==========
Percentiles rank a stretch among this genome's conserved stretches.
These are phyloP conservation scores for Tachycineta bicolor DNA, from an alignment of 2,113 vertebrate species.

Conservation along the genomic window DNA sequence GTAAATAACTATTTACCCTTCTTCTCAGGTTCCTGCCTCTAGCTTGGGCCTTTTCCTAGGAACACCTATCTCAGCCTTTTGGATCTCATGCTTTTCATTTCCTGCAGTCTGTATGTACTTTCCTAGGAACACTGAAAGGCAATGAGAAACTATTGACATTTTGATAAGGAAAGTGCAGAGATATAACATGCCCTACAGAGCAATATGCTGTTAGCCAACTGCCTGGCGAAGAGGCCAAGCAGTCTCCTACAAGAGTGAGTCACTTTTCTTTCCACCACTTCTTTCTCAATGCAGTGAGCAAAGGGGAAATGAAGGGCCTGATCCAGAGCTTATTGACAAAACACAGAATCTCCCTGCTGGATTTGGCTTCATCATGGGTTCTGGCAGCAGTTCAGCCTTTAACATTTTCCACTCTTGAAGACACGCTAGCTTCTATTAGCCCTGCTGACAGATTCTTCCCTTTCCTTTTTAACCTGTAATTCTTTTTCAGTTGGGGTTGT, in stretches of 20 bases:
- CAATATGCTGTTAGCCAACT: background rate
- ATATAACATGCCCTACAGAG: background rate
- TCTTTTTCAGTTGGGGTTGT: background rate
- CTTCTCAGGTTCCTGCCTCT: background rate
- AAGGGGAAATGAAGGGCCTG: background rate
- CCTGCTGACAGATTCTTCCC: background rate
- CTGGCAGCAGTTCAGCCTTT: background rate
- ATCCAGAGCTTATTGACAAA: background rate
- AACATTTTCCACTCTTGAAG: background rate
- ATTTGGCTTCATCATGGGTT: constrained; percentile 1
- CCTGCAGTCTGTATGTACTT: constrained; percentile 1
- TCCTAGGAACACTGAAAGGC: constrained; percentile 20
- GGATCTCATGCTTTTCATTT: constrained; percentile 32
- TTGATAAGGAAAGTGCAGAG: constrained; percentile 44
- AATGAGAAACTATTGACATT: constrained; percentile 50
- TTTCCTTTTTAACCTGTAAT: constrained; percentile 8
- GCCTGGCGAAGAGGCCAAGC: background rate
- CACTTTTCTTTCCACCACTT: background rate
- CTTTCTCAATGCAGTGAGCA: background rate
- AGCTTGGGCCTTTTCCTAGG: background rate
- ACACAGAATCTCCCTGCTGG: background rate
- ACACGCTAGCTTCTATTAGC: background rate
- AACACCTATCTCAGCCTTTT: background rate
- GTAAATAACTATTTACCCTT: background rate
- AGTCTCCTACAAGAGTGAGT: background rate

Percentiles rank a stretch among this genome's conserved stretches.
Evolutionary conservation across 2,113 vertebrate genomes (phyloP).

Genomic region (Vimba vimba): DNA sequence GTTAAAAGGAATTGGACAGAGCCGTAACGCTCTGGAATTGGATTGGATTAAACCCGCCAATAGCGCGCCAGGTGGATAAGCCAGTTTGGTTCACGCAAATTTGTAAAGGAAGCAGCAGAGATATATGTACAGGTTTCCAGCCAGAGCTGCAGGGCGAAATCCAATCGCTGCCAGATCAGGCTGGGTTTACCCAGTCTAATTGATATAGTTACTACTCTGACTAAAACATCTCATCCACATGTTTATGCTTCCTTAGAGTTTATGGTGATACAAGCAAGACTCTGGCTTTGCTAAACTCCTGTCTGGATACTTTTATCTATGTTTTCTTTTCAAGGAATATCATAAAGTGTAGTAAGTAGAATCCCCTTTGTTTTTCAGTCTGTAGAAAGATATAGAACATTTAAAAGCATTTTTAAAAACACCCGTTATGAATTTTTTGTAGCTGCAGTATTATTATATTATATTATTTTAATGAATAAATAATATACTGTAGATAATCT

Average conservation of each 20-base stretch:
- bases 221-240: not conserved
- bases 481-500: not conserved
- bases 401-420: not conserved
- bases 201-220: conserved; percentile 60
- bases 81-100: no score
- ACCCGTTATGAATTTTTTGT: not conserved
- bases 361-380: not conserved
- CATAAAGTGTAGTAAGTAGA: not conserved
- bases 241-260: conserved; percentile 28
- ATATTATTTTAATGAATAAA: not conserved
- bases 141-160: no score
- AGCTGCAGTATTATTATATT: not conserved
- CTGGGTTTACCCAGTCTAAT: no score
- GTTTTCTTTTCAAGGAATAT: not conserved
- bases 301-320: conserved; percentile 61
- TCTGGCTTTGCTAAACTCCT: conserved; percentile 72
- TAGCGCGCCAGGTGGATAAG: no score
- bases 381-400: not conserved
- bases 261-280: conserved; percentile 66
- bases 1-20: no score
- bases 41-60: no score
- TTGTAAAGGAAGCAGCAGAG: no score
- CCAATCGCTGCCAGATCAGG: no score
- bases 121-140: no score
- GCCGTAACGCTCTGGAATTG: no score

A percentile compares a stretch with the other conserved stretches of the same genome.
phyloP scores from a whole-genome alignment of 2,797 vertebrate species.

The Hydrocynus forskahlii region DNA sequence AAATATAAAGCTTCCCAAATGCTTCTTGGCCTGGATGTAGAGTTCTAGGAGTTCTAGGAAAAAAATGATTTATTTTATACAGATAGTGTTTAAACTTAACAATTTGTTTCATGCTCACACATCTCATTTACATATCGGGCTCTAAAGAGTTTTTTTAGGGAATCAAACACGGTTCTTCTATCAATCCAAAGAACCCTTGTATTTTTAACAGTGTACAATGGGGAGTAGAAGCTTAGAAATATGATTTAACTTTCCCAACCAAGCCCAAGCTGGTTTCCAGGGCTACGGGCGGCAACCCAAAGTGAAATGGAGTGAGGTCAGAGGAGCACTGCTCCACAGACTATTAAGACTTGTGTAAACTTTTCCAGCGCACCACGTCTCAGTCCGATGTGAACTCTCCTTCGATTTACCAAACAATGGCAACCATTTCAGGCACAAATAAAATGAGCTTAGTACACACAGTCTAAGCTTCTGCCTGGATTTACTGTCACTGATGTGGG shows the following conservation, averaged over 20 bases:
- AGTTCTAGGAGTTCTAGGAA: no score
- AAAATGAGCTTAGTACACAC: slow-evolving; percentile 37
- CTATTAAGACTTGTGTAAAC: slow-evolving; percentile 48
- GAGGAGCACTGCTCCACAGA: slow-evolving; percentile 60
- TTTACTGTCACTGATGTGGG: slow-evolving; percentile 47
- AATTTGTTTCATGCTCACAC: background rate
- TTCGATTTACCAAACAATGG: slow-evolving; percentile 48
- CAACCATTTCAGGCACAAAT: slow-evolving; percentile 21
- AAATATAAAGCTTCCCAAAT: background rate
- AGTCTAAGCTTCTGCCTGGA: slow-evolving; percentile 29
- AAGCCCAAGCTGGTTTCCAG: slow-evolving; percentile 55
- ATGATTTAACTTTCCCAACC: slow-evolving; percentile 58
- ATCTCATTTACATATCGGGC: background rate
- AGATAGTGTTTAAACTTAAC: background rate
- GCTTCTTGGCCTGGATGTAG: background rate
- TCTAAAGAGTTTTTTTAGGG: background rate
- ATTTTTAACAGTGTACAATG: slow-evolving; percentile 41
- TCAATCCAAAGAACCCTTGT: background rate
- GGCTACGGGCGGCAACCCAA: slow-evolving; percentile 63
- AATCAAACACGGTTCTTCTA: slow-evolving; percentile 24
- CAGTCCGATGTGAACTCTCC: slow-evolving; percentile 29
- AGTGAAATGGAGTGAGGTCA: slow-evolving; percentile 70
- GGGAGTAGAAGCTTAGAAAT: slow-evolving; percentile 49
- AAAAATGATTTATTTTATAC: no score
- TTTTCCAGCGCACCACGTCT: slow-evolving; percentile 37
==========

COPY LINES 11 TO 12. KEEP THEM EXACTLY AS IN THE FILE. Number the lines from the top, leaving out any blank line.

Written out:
- ATCCAGAGCTTATTGACAAA: background rate
- AACATTTTCCACTCTTGAAG: background rate